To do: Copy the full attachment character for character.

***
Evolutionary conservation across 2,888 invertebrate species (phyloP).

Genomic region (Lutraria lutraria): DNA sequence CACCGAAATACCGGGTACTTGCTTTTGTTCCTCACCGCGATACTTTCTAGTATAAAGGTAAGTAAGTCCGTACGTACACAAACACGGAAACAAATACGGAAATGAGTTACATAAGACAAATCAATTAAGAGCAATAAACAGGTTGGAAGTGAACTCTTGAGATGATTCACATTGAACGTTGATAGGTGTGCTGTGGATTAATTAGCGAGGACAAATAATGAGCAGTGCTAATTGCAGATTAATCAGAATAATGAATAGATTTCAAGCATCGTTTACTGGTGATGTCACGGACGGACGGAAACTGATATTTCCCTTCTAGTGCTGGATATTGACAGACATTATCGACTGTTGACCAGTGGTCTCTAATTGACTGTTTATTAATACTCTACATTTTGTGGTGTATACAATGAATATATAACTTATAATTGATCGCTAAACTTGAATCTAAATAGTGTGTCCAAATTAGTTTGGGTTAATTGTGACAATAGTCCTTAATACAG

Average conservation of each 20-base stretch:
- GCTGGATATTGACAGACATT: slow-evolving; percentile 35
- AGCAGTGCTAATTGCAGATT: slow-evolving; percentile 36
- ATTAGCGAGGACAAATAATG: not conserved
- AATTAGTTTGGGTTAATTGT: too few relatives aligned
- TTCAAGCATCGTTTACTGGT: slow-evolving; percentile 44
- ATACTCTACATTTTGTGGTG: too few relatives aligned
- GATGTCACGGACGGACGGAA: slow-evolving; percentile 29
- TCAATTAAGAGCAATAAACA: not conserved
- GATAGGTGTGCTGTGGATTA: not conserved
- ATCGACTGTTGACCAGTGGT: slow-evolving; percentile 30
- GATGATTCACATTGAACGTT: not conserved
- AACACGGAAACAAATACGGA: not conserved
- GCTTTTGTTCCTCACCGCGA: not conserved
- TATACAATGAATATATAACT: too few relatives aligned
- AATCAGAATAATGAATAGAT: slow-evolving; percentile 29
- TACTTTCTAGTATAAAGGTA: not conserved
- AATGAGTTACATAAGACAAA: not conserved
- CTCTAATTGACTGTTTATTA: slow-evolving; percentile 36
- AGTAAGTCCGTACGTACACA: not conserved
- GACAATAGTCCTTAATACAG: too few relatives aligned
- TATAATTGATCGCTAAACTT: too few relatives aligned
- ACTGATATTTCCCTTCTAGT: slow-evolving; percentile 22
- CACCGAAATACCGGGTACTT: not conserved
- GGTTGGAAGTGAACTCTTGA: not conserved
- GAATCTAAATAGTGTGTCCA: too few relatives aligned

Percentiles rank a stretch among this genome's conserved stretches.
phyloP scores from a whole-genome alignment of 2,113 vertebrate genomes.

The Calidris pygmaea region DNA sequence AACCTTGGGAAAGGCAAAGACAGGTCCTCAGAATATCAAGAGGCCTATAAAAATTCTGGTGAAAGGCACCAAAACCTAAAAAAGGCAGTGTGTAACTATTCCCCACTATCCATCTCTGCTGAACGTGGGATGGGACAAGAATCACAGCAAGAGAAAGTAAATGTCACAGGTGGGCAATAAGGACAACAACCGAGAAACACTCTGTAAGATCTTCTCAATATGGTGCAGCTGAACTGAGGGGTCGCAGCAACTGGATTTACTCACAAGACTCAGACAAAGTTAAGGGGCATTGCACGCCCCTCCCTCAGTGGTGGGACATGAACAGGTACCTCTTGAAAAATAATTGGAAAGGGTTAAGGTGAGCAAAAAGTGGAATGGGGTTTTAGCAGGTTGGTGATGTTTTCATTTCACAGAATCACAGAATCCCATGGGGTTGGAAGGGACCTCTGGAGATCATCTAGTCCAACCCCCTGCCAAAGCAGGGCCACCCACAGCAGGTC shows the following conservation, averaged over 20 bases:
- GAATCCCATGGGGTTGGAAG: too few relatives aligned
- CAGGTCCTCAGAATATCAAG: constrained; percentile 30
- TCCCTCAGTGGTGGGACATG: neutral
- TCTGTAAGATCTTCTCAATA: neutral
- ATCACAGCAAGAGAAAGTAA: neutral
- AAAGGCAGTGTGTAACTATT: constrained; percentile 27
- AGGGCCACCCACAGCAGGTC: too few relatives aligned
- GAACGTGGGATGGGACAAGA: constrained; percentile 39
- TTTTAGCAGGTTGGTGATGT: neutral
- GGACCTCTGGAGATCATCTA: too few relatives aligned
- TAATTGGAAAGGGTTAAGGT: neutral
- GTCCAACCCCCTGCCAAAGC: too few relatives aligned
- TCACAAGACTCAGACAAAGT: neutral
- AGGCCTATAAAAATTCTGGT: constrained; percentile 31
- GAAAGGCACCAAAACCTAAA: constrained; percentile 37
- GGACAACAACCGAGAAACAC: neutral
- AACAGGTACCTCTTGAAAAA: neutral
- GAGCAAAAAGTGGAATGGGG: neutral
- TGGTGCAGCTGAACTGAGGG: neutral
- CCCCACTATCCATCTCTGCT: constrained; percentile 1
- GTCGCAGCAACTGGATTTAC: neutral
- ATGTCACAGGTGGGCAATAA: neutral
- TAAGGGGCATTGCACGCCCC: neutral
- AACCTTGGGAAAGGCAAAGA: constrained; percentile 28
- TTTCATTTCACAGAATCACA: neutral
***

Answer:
Evolutionary conservation across 2,888 invertebrate species (phyloP).

Genomic region (Lutraria lutraria): DNA sequence CACCGAAATACCGGGTACTTGCTTTTGTTCCTCACCGCGATACTTTCTAGTATAAAGGTAAGTAAGTCCGTACGTACACAAACACGGAAACAAATACGGAAATGAGTTACATAAGACAAATCAATTAAGAGCAATAAACAGGTTGGAAGTGAACTCTTGAGATGATTCACATTGAACGTTGATAGGTGTGCTGTGGATTAATTAGCGAGGACAAATAATGAGCAGTGCTAATTGCAGATTAATCAGAATAATGAATAGATTTCAAGCATCGTTTACTGGTGATGTCACGGACGGACGGAAACTGATATTTCCCTTCTAGTGCTGGATATTGACAGACATTATCGACTGTTGACCAGTGGTCTCTAATTGACTGTTTATTAATACTCTACATTTTGTGGTGTATACAATGAATATATAACTTATAATTGATCGCTAAACTTGAATCTAAATAGTGTGTCCAAATTAGTTTGGGTTAATTGTGACAATAGTCCTTAATACAG

Average conservation of each 20-base stretch:
- GCTGGATATTGACAGACATT: slow-evolving; percentile 35
- AGCAGTGCTAATTGCAGATT: slow-evolving; percentile 36
- ATTAGCGAGGACAAATAATG: not conserved
- AATTAGTTTGGGTTAATTGT: too few relatives aligned
- TTCAAGCATCGTTTACTGGT: slow-evolving; percentile 44
- ATACTCTACATTTTGTGGTG: too few relatives aligned
- GATGTCACGGACGGACGGAA: slow-evolving; percentile 29
- TCAATTAAGAGCAATAAACA: not conserved
- GATAGGTGTGCTGTGGATTA: not conserved
- ATCGACTGTTGACCAGTGGT: slow-evolving; percentile 30
- GATGATTCACATTGAACGTT: not conserved
- AACACGGAAACAAATACGGA: not conserved
- GCTTTTGTTCCTCACCGCGA: not conserved
- TATACAATGAATATATAACT: too few relatives aligned
- AATCAGAATAATGAATAGAT: slow-evolving; percentile 29
- TACTTTCTAGTATAAAGGTA: not conserved
- AATGAGTTACATAAGACAAA: not conserved
- CTCTAATTGACTGTTTATTA: slow-evolving; percentile 36
- AGTAAGTCCGTACGTACACA: not conserved
- GACAATAGTCCTTAATACAG: too few relatives aligned
- TATAATTGATCGCTAAACTT: too few relatives aligned
- ACTGATATTTCCCTTCTAGT: slow-evolving; percentile 22
- CACCGAAATACCGGGTACTT: not conserved
- GGTTGGAAGTGAACTCTTGA: not conserved
- GAATCTAAATAGTGTGTCCA: too few relatives aligned

Percentiles rank a stretch among this genome's conserved stretches.
phyloP scores from a whole-genome alignment of 2,113 vertebrate genomes.

The Calidris pygmaea region DNA sequence AACCTTGGGAAAGGCAAAGACAGGTCCTCAGAATATCAAGAGGCCTATAAAAATTCTGGTGAAAGGCACCAAAACCTAAAAAAGGCAGTGTGTAACTATTCCCCACTATCCATCTCTGCTGAACGTGGGATGGGACAAGAATCACAGCAAGAGAAAGTAAATGTCACAGGTGGGCAATAAGGACAACAACCGAGAAACACTCTGTAAGATCTTCTCAATATGGTGCAGCTGAACTGAGGGGTCGCAGCAACTGGATTTACTCACAAGACTCAGACAAAGTTAAGGGGCATTGCACGCCCCTCCCTCAGTGGTGGGACATGAACAGGTACCTCTTGAAAAATAATTGGAAAGGGTTAAGGTGAGCAAAAAGTGGAATGGGGTTTTAGCAGGTTGGTGATGTTTTCATTTCACAGAATCACAGAATCCCATGGGGTTGGAAGGGACCTCTGGAGATCATCTAGTCCAACCCCCTGCCAAAGCAGGGCCACCCACAGCAGGTC shows the following conservation, averaged over 20 bases:
- GAATCCCATGGGGTTGGAAG: too few relatives aligned
- CAGGTCCTCAGAATATCAAG: constrained; percentile 30
- TCCCTCAGTGGTGGGACATG: neutral
- TCTGTAAGATCTTCTCAATA: neutral
- ATCACAGCAAGAGAAAGTAA: neutral
- AAAGGCAGTGTGTAACTATT: constrained; percentile 27
- AGGGCCACCCACAGCAGGTC: too few relatives aligned
- GAACGTGGGATGGGACAAGA: constrained; percentile 39
- TTTTAGCAGGTTGGTGATGT: neutral
- GGACCTCTGGAGATCATCTA: too few relatives aligned
- TAATTGGAAAGGGTTAAGGT: neutral
- GTCCAACCCCCTGCCAAAGC: too few relatives aligned
- TCACAAGACTCAGACAAAGT: neutral
- AGGCCTATAAAAATTCTGGT: constrained; percentile 31
- GAAAGGCACCAAAACCTAAA: constrained; percentile 37
- GGACAACAACCGAGAAACAC: neutral
- AACAGGTACCTCTTGAAAAA: neutral
- GAGCAAAAAGTGGAATGGGG: neutral
- TGGTGCAGCTGAACTGAGGG: neutral
- CCCCACTATCCATCTCTGCT: constrained; percentile 1
- GTCGCAGCAACTGGATTTAC: neutral
- ATGTCACAGGTGGGCAATAA: neutral
- TAAGGGGCATTGCACGCCCC: neutral
- AACCTTGGGAAAGGCAAAGA: constrained; percentile 28
- TTTCATTTCACAGAATCACA: neutral